Hugh shared with us his recent book, "The Countess", a collection of poems and his own watercolor illustrations. He selected a few poems which he read aloud. (His voice, though soft spoken, prevailed that of Jon Bon Jovi's 'It's My Life' playing loudly on the Thomas Leighton Party Boat as it cruised past.) The verses, inspired by memories of life in New York and Paris post WWII, he read...
Another Portrait Of The Countess
She eyes the world
Well knowing her position,
Waiting, it would seem,
For age to dare to touch
And leave some telltale
Marking somewhere on that face,
But forever youthful, tranquil, yes, mature,
--mature, her friends would say--
She poses looking out upon
The broad estate of her apartment.
Beneath her gaze, resplendent silks
And velvet sheens reflect her luminosity.
She likes what she observes there,
Van Dongen's oil-on-paper sketch of her,
Matisse, Rouault, Bonnard, and
Orientals door to door.
Her enigmatic smile reveals
No hint of those passions
People say that once she felt,
And, some assert, indulged in
She sits there, jeweled hand on hip,
In sphinx-like sovereignty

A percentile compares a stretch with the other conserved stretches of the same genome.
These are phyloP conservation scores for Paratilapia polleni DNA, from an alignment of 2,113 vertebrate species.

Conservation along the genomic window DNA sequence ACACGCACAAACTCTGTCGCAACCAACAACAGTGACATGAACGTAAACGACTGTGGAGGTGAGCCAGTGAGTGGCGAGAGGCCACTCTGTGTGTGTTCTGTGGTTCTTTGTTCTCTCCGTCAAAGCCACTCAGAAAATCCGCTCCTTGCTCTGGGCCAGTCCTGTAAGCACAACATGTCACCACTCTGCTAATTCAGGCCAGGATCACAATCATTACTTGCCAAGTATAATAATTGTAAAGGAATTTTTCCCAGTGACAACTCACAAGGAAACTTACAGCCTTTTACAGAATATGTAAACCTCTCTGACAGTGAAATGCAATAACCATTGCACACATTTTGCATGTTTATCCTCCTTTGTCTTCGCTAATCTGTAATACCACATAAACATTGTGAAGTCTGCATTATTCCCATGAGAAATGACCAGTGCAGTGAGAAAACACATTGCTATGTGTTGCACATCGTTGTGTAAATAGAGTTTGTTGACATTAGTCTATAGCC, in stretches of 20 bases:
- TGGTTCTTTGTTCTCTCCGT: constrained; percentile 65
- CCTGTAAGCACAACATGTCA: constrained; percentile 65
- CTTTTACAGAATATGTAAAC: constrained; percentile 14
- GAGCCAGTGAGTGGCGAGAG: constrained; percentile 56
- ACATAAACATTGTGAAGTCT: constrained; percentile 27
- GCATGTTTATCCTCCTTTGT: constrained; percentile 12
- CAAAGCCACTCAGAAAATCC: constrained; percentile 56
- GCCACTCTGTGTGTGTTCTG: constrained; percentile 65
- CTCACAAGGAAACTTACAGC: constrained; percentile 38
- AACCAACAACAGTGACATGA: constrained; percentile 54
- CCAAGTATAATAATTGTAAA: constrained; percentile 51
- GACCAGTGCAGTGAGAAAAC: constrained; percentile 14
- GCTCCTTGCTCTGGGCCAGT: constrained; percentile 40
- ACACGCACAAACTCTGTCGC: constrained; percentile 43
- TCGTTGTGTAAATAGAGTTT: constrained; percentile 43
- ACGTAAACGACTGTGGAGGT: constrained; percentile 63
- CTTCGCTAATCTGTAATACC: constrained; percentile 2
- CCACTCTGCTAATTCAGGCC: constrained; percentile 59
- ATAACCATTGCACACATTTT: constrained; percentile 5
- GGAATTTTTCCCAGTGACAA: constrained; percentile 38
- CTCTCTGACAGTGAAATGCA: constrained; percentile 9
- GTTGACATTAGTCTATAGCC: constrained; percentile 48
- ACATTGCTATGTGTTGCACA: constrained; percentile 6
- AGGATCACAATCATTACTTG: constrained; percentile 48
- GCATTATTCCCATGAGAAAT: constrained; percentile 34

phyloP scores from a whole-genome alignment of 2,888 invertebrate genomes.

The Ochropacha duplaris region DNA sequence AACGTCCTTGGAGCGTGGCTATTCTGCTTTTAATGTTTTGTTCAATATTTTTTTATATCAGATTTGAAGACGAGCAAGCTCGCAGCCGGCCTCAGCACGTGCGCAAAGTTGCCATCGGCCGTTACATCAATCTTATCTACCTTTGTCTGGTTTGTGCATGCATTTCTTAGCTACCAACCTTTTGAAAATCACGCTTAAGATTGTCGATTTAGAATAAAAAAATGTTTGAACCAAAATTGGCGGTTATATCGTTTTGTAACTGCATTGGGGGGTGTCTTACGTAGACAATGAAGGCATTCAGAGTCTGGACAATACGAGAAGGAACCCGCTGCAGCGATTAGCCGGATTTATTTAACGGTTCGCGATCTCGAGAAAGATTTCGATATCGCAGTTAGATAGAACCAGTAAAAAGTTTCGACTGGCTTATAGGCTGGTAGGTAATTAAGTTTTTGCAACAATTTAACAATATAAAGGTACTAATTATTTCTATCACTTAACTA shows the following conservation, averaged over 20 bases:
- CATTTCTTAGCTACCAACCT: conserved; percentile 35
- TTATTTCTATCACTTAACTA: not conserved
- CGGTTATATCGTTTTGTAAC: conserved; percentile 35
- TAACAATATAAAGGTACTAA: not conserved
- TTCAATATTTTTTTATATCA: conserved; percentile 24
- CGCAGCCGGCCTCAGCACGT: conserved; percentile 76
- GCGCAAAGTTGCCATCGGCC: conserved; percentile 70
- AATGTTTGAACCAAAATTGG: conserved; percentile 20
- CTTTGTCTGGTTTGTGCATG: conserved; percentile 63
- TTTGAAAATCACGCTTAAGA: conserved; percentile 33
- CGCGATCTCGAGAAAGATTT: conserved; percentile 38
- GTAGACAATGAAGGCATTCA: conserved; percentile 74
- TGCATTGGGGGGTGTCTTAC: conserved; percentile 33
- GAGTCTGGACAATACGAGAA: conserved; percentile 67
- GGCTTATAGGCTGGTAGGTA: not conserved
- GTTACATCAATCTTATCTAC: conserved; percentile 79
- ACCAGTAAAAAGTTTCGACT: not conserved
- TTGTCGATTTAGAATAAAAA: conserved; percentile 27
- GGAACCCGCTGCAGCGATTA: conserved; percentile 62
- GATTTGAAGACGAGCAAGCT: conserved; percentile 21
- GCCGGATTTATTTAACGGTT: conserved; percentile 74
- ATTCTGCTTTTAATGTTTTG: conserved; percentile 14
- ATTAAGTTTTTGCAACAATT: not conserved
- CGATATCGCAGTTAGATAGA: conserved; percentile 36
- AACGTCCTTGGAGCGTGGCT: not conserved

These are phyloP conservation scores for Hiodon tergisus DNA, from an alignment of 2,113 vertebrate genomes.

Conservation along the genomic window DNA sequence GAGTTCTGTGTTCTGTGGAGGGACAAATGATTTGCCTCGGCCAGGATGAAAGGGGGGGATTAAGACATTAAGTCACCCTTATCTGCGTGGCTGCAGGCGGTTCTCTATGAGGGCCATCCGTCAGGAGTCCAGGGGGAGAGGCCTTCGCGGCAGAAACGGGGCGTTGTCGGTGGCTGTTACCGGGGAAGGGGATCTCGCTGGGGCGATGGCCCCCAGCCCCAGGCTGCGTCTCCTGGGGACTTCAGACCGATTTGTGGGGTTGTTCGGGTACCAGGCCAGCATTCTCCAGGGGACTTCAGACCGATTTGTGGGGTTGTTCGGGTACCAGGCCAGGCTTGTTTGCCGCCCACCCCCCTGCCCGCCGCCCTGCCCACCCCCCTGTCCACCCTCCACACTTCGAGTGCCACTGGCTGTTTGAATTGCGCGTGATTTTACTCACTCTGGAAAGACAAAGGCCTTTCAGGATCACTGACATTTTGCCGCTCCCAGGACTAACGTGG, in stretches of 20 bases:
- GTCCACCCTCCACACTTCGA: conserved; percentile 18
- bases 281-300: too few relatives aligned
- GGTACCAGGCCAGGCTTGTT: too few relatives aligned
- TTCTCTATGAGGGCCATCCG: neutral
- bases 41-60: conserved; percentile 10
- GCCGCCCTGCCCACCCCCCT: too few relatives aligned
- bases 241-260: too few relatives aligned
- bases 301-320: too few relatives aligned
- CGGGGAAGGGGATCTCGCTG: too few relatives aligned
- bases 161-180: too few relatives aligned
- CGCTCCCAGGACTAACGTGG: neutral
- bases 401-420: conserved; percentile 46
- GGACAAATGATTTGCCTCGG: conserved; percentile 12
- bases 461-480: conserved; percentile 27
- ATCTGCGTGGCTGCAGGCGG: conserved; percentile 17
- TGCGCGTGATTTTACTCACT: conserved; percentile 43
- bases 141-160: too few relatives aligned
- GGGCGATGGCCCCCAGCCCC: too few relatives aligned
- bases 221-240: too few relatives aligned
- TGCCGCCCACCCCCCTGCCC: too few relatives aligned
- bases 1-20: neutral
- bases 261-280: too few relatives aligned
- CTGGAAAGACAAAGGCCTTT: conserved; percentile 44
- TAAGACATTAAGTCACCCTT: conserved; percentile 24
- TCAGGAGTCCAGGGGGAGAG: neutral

Above the crowded drawing room,
Almost the double of her bustling self,
Instructing maids and butler how
To hustle their champagne.
And ruffling up her copper locks
Of slightly thinning hair,
This is coctails a New York.
In Paris and in Rome
Still other portraits cast their spell.
I asked Hugh if the Countess was inspired by one woman in particular, he explained that she has counterparts among a few women he has known. The most notable one who came to mind is the composer, playwright, and pianist Dana Suesse. "Dana did fall upstairs one night on the Riviera, but that is only one episode in her life. She was extravagant in her living. Never a dull moment in Dana's presence."
It was truly an honor to be in the presence of this great soul, wise and witty, I look forward to additional antecdotes.